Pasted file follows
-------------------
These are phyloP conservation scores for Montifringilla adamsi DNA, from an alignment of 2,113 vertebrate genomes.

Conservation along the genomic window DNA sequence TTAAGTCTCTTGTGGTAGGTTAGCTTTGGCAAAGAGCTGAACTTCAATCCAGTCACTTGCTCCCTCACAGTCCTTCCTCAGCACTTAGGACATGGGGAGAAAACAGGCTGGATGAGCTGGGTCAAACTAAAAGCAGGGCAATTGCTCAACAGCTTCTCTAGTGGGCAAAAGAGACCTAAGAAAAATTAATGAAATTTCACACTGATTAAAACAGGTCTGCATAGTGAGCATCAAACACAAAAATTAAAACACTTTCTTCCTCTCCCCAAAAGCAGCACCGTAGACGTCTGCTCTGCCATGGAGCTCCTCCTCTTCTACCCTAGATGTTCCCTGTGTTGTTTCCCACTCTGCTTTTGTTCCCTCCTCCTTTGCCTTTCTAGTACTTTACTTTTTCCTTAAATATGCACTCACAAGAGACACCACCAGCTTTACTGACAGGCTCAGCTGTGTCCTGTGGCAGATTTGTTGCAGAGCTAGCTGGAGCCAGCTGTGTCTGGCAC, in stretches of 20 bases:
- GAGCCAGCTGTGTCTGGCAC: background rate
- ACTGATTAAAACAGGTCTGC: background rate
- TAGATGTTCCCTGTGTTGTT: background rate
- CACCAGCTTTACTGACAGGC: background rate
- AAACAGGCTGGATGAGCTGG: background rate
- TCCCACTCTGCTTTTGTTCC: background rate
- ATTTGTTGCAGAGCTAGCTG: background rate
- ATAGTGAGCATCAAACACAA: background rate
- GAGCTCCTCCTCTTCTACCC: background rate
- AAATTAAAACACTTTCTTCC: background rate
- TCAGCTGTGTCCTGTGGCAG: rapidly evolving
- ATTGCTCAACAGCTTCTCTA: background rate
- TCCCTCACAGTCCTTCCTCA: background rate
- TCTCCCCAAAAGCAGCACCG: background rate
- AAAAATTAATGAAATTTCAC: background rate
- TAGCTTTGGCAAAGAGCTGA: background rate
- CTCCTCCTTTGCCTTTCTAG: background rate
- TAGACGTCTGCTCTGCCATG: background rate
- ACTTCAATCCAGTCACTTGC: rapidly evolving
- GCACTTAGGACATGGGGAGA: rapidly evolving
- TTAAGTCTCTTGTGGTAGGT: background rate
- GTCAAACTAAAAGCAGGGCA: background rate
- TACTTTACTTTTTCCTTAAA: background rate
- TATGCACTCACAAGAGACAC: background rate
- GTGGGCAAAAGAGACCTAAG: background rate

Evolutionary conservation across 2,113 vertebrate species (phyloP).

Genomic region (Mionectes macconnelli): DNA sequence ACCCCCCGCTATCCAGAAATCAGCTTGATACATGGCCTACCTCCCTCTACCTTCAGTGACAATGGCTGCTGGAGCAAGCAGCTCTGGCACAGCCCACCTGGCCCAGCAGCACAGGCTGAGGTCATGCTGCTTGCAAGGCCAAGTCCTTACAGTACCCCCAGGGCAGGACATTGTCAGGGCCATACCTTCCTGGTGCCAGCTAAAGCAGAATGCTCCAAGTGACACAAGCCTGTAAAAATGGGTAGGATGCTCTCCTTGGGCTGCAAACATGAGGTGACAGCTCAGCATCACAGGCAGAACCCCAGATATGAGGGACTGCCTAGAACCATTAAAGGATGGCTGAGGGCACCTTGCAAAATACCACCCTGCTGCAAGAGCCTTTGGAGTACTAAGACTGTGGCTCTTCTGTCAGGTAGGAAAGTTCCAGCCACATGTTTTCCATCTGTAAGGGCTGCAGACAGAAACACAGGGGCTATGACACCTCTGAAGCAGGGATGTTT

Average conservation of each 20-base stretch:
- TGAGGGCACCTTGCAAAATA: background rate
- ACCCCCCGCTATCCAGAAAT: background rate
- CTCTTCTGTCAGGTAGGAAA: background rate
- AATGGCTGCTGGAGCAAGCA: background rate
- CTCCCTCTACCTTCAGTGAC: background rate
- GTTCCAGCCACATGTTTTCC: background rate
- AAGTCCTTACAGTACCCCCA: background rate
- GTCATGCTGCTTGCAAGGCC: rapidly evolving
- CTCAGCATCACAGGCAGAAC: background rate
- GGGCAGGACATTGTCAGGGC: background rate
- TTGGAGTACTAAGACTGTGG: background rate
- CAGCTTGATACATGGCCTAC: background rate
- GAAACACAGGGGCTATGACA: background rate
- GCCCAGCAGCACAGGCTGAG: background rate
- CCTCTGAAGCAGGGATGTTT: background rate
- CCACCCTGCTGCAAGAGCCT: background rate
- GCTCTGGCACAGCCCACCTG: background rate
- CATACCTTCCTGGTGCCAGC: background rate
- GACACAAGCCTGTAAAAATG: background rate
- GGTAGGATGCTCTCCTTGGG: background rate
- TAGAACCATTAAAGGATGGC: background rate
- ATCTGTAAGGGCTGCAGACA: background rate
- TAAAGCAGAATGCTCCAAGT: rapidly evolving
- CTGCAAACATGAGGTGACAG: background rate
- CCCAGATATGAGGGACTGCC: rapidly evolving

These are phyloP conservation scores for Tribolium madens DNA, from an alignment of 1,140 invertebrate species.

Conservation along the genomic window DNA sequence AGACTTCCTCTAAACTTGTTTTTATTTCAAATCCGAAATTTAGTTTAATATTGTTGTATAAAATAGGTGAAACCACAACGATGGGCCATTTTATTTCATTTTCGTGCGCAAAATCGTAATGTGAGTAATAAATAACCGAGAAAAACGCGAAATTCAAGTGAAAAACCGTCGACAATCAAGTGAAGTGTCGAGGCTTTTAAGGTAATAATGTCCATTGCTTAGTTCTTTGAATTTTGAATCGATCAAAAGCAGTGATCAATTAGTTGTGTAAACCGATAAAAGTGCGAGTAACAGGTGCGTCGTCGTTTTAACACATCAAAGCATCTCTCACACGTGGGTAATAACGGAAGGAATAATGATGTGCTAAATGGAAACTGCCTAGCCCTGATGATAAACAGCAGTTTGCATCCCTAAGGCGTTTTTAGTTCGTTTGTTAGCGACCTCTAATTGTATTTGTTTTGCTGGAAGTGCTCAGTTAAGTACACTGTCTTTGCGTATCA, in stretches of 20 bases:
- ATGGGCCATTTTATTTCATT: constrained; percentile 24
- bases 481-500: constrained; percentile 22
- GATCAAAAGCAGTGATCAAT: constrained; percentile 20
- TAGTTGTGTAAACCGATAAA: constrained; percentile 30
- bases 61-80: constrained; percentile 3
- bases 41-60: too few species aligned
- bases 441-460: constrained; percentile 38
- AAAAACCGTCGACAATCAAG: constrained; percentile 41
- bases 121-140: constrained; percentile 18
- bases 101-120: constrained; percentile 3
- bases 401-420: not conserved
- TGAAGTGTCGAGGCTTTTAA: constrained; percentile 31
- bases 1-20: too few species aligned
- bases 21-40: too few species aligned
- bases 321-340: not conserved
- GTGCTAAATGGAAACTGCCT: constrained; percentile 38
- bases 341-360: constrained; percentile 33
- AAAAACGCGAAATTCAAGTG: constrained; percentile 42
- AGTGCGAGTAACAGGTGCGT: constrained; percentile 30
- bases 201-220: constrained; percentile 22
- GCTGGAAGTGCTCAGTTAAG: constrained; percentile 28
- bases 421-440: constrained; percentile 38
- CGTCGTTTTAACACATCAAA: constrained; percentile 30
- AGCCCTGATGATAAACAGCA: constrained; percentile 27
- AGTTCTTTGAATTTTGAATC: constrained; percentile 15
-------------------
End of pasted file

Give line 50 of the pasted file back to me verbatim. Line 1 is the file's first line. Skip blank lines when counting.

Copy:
- GGTAGGATGCTCTCCTTGGG: background rate